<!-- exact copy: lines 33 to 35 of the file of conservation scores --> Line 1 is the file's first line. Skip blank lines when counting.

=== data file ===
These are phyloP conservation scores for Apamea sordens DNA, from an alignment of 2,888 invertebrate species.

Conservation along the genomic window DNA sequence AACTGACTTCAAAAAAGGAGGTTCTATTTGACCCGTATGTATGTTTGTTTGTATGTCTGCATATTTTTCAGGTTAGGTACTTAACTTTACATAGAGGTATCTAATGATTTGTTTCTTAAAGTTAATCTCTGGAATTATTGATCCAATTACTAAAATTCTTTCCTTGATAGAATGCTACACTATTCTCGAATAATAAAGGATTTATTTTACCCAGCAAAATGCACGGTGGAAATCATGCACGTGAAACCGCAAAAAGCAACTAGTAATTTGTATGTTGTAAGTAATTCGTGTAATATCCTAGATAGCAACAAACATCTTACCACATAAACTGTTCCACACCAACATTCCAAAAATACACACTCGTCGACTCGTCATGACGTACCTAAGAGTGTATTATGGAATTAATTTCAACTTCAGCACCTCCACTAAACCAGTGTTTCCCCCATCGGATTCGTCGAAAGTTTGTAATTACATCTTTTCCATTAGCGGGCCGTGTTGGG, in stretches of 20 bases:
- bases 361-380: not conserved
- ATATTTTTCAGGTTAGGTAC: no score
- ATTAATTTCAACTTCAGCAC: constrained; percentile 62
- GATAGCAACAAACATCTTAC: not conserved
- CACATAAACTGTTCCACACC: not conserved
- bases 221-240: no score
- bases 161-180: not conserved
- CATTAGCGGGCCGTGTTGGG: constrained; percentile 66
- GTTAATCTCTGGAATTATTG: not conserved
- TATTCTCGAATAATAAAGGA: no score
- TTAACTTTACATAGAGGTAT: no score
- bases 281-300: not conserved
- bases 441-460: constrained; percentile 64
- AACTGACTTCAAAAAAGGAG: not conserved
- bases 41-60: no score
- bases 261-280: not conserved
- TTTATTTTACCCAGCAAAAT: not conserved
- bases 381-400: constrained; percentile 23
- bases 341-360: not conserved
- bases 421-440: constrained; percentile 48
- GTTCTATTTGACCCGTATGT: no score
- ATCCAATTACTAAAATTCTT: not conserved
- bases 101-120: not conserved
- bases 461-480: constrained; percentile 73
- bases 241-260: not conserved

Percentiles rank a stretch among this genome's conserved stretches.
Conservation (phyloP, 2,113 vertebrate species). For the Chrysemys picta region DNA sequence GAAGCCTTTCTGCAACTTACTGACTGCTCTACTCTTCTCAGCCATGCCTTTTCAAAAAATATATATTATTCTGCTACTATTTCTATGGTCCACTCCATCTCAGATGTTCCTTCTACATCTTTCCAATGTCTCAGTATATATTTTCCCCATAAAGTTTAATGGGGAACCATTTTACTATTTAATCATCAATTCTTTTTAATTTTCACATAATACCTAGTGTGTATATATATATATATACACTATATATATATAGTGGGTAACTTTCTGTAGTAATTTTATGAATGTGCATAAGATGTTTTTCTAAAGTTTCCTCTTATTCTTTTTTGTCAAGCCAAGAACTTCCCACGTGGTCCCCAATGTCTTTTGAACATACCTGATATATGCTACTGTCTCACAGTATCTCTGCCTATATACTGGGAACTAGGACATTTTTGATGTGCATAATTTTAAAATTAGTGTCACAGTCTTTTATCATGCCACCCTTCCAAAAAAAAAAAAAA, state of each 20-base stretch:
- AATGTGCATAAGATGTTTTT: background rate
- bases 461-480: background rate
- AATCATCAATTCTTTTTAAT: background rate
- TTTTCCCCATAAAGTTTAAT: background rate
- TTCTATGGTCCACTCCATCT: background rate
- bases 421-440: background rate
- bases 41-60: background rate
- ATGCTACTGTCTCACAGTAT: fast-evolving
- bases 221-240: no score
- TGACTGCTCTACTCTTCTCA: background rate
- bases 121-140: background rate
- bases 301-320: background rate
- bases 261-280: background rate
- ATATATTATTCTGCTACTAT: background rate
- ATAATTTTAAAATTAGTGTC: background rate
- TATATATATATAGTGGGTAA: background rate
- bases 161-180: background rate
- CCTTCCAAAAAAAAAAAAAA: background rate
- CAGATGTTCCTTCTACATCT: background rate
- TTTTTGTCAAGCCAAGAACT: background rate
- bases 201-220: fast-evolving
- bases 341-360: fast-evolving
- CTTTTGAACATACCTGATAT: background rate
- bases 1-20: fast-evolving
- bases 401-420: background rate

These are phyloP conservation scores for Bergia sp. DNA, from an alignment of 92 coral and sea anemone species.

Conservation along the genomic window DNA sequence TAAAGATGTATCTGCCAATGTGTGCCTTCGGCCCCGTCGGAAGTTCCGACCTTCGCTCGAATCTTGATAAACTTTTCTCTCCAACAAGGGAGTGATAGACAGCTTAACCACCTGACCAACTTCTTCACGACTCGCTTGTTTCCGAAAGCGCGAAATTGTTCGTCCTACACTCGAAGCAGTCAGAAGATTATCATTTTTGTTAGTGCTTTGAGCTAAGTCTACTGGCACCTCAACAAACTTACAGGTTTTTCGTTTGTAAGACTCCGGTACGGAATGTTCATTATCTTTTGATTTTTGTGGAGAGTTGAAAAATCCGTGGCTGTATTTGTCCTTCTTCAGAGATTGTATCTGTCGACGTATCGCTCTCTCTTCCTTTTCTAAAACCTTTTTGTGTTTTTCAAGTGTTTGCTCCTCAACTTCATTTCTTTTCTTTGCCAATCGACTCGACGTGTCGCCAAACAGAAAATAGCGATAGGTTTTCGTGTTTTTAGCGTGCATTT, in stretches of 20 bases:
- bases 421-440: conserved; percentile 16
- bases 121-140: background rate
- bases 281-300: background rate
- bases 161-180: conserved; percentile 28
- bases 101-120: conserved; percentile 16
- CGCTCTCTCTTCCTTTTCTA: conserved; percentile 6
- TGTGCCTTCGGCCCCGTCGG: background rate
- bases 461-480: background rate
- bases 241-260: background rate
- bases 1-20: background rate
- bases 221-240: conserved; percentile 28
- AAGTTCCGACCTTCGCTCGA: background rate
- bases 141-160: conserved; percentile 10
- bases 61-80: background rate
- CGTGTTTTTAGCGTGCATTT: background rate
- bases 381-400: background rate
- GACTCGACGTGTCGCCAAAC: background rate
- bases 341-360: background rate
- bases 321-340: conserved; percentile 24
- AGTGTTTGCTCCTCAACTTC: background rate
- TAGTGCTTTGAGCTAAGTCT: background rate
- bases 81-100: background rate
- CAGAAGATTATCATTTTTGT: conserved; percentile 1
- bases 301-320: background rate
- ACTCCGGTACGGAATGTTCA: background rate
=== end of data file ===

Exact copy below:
- TTTTCCCCATAAAGTTTAAT: background rate
- TTCTATGGTCCACTCCATCT: background rate
- bases 421-440: background rate